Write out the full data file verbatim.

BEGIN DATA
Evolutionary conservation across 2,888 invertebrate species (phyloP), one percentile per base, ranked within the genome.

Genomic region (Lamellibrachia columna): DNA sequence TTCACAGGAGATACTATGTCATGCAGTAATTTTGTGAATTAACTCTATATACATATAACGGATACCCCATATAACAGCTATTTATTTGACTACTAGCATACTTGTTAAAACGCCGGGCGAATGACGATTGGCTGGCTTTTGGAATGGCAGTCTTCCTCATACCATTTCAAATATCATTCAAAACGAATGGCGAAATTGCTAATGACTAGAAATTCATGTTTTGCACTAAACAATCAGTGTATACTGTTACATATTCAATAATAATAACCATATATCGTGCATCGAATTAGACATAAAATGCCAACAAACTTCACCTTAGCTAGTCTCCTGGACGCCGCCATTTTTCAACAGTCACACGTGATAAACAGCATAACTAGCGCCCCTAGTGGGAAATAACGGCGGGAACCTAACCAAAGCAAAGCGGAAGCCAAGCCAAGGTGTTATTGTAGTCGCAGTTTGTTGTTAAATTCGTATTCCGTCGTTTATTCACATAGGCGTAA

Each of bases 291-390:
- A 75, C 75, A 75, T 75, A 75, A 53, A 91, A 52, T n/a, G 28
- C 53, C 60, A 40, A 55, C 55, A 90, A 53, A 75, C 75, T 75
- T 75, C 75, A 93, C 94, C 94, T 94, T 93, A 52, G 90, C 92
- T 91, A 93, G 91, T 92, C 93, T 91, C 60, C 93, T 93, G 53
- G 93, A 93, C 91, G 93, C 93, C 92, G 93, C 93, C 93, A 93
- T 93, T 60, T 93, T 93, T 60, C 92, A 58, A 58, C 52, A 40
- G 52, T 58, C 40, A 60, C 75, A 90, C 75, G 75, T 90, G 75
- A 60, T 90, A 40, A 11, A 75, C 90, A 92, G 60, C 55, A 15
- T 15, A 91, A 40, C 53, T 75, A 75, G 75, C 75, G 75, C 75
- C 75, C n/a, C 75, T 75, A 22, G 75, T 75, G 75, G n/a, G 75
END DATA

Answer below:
Evolutionary conservation across 2,888 invertebrate species (phyloP), one percentile per base, ranked within the genome.

Genomic region (Lamellibrachia columna): DNA sequence TTCACAGGAGATACTATGTCATGCAGTAATTTTGTGAATTAACTCTATATACATATAACGGATACCCCATATAACAGCTATTTATTTGACTACTAGCATACTTGTTAAAACGCCGGGCGAATGACGATTGGCTGGCTTTTGGAATGGCAGTCTTCCTCATACCATTTCAAATATCATTCAAAACGAATGGCGAAATTGCTAATGACTAGAAATTCATGTTTTGCACTAAACAATCAGTGTATACTGTTACATATTCAATAATAATAACCATATATCGTGCATCGAATTAGACATAAAATGCCAACAAACTTCACCTTAGCTAGTCTCCTGGACGCCGCCATTTTTCAACAGTCACACGTGATAAACAGCATAACTAGCGCCCCTAGTGGGAAATAACGGCGGGAACCTAACCAAAGCAAAGCGGAAGCCAAGCCAAGGTGTTATTGTAGTCGCAGTTTGTTGTTAAATTCGTATTCCGTCGTTTATTCACATAGGCGTAA

Each of bases 291-390:
- A 75, C 75, A 75, T 75, A 75, A 53, A 91, A 52, T n/a, G 28
- C 53, C 60, A 40, A 55, C 55, A 90, A 53, A 75, C 75, T 75
- T 75, C 75, A 93, C 94, C 94, T 94, T 93, A 52, G 90, C 92
- T 91, A 93, G 91, T 92, C 93, T 91, C 60, C 93, T 93, G 53
- G 93, A 93, C 91, G 93, C 93, C 92, G 93, C 93, C 93, A 93
- T 93, T 60, T 93, T 93, T 60, C 92, A 58, A 58, C 52, A 40
- G 52, T 58, C 40, A 60, C 75, A 90, C 75, G 75, T 90, G 75
- A 60, T 90, A 40, A 11, A 75, C 90, A 92, G 60, C 55, A 15
- T 15, A 91, A 40, C 53, T 75, A 75, G 75, C 75, G 75, C 75
- C 75, C n/a, C 75, T 75, A 22, G 75, T 75, G 75, G n/a, G 75